Next Wave #1070: GRAE

In Association With Vero True Social

Toronto artist GRAE may be inspired by 80’s new wave, but the singer-songwriter is taking a fresh approach to pop, blending the light-hearted inclinations of new wave with indie-led guitar and dreamy bedroom pop vocals. This sound has culminated in the sparkling debut album ‘Whiplash’. Out now, ‘Whiplash’ is GRAE’s nostalgic contemplation of the multitudes of love, mirrored by a polished, yet composite sound.

Although GRAE’s sound is strong, it didn’t appear overnight. “I’ve always struggled with my musical identity,” the singer-songwriter admits. “It was a huge process of exploring and trying different sounds and different things.” Having written songs since the age of 10, GRAE grew up on the music of her father – bonding over broadening her musical horizons with his collection of records and, in turn, cultivating a love for 80s music. This assorted music taste may lend itself to GRAE’s varied sound, which GRAE herself also hypothesis is due to astrological placement: “I don’t know if it’s because I’m a Gemini or what’s wrong with me, but I’m forever changing and forever evolving. I’ve always found it so hard to box myself in.”

GRAE’s earned musical confidence allowed for the exploration that led to the dynamic sound of ‘Whiplash’. The project follows her 2020 EP ‘Permanent Maniac’ that has five million streams and counting, including a plethora of hits that feature on TV shows such as ‘Nancy Drew’, ‘The Bold Type’ and Netflix’s ‘Virgin River’. In these shows, GRAE’s songs are perfectly paired to moments of intimacy, affection, and intense emotion.

Explorations of different forms of love are something GRAE does well – as evidenced in ‘Whiplash’. From the examination of familial love in ‘Spinning’ to the love lost in ‘How Very Dare You”, to the self-love gathered in ‘Boxes’, GRAE is full of affection and more than willing to share it with the world. She explains, “The album’s very much just about being entangled in all these emotions. It’s about two different dynamics – being previously in a relationship and trying to start anew. You’re nostalgic, but also excited to start something new, whilst also being sad that something’s ending. It was such a crazy, weird emotional rollercoaster.”

The album’s opener, ‘Boxes’ takes listeners on an alt-pop journey, wading through recollection to depict an important moment for GRAE’s coming of age. Sonically, ‘Boxes’ is a delight, with incredible panning from the outset showcasing stellar production, and an earworm chorus that’ll have you warbling “nostalgia knows me so well” for hours.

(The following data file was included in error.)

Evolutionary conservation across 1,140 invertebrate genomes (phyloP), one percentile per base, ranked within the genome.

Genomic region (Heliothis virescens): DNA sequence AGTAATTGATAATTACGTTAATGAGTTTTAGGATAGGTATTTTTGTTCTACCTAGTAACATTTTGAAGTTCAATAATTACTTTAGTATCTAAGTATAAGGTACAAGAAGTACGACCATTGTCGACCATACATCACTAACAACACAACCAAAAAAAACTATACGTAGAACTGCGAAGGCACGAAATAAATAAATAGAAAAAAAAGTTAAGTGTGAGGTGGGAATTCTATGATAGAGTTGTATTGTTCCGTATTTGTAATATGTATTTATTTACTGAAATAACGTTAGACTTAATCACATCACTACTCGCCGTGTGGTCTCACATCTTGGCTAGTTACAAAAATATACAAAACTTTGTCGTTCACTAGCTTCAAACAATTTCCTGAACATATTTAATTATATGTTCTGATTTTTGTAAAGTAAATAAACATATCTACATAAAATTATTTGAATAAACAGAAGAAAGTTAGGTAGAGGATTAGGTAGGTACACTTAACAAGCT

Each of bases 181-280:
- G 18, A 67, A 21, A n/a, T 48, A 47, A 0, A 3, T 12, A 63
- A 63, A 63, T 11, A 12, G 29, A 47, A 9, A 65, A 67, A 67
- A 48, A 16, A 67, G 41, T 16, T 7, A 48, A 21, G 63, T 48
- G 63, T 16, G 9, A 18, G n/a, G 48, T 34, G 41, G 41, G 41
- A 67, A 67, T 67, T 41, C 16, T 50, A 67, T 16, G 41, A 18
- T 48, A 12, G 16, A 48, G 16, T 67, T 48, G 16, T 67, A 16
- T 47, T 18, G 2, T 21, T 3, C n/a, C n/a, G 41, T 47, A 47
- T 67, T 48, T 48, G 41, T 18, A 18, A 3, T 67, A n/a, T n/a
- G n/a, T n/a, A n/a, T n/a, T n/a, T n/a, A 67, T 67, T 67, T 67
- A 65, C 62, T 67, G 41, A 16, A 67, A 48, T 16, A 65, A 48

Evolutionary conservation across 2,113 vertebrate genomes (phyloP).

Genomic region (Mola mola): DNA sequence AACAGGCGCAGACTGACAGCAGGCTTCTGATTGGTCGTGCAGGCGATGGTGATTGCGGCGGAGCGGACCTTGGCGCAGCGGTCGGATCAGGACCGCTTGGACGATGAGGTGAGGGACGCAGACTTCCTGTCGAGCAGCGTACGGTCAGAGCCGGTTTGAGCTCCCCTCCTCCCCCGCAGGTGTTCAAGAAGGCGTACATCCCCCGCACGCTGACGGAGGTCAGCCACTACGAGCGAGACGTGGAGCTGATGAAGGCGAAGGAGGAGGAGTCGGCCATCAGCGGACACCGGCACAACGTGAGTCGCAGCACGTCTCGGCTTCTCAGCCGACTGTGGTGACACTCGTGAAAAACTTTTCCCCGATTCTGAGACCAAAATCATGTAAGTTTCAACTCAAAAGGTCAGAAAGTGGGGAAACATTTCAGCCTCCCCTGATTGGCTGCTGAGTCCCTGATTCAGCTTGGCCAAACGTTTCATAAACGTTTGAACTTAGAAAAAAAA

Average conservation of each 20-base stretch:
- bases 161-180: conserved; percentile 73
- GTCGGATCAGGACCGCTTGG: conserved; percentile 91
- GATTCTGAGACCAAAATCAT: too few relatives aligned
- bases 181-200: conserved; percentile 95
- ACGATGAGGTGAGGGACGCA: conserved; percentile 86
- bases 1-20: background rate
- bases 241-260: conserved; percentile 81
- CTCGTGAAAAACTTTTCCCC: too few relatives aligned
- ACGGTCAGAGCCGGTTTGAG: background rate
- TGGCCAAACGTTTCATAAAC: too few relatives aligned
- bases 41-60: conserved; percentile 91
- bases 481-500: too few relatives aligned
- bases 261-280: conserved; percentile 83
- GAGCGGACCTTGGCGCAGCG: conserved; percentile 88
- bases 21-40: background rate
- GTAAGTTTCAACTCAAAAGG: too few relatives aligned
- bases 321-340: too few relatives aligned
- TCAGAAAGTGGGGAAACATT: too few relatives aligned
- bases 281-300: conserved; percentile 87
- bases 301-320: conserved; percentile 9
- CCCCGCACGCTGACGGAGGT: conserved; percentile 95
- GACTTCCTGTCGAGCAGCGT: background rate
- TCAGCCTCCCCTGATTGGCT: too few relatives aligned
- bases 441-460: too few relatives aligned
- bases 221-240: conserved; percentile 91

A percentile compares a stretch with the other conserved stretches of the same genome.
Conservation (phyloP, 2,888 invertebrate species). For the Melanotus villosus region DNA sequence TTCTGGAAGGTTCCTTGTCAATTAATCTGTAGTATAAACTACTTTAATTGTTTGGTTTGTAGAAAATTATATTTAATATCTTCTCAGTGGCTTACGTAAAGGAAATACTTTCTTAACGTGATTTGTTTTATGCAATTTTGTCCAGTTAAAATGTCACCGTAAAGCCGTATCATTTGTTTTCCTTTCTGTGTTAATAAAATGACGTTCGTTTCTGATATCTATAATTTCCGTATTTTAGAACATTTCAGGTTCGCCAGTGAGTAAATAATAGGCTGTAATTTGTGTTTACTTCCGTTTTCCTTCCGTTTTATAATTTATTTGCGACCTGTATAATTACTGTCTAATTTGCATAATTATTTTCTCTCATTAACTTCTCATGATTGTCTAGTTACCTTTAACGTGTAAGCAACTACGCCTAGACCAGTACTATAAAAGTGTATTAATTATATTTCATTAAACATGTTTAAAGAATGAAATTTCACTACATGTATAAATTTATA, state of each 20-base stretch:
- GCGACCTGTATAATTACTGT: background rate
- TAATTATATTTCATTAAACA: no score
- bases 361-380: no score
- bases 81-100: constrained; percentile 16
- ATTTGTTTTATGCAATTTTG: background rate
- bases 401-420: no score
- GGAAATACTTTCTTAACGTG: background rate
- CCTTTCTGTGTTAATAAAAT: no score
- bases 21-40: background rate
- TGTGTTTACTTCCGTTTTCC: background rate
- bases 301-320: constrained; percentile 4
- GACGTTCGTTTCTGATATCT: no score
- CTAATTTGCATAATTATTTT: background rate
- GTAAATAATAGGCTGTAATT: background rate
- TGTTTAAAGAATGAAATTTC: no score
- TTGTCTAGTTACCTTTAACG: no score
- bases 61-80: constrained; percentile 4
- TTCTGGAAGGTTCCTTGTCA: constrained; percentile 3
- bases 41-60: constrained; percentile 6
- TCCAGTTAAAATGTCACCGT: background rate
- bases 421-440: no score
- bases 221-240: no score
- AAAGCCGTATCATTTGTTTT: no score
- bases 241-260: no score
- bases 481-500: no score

The track is inspired by GRAE waking up one day and deciding to take down the band posters adorning her wall, an experience more than relatable to twenty-somethings dealing with the expectations accompanying adulthood. But for GRAE, this was more than bedroom decoration: it was a ritual of maturity – “that was a huge moment for me because I’ve always been that person where my whole identity is the bands.” This identity was not lost though, as GRAE confesses her favourite artists are never far away – “I literally took the posters off the wall onto my legs – now my legs are covered in tattoos of all the bands I love.”  

The music video for ‘Boxes’ captures this representation of teenage GRAE’s love for music and identity, citing a simplistic concept: “We just wanted to create something that captured youth and nostalgia.” The video features a group of friends frolicking in a photo booth, a familiar scene to those of us that spent many a weekend squeezing into an Urban Outfitters photo booth to strike a pose.

‘Boxes’, like a few of the songs from ‘Whiplash’ expertly captures a feeling that’s hard to put your finger on, perhaps enabled by GRAE’s unabashed honesty. As we speak, it’s clear that for GRAE’s music, nothing is off-limits – “I’m the type of person where if I’m on the metro or subway or whatever, and I’m next to someone and we start talking, I’ll tell them my whole life story without a blink.”

The singer enjoys taking the deepest parts of her experience and writing her feelings into the consciousness of others in the hope of building a bridge between herself and her fans. “I just really hope that there’s something in my music that can make my listeners feel less alone… I’m very grateful for everybody and I just really hope that they like this body of work.”

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‘Whiplash’ is out now.

Words: Gem Stokes
Photo Credit: Gemma Warren

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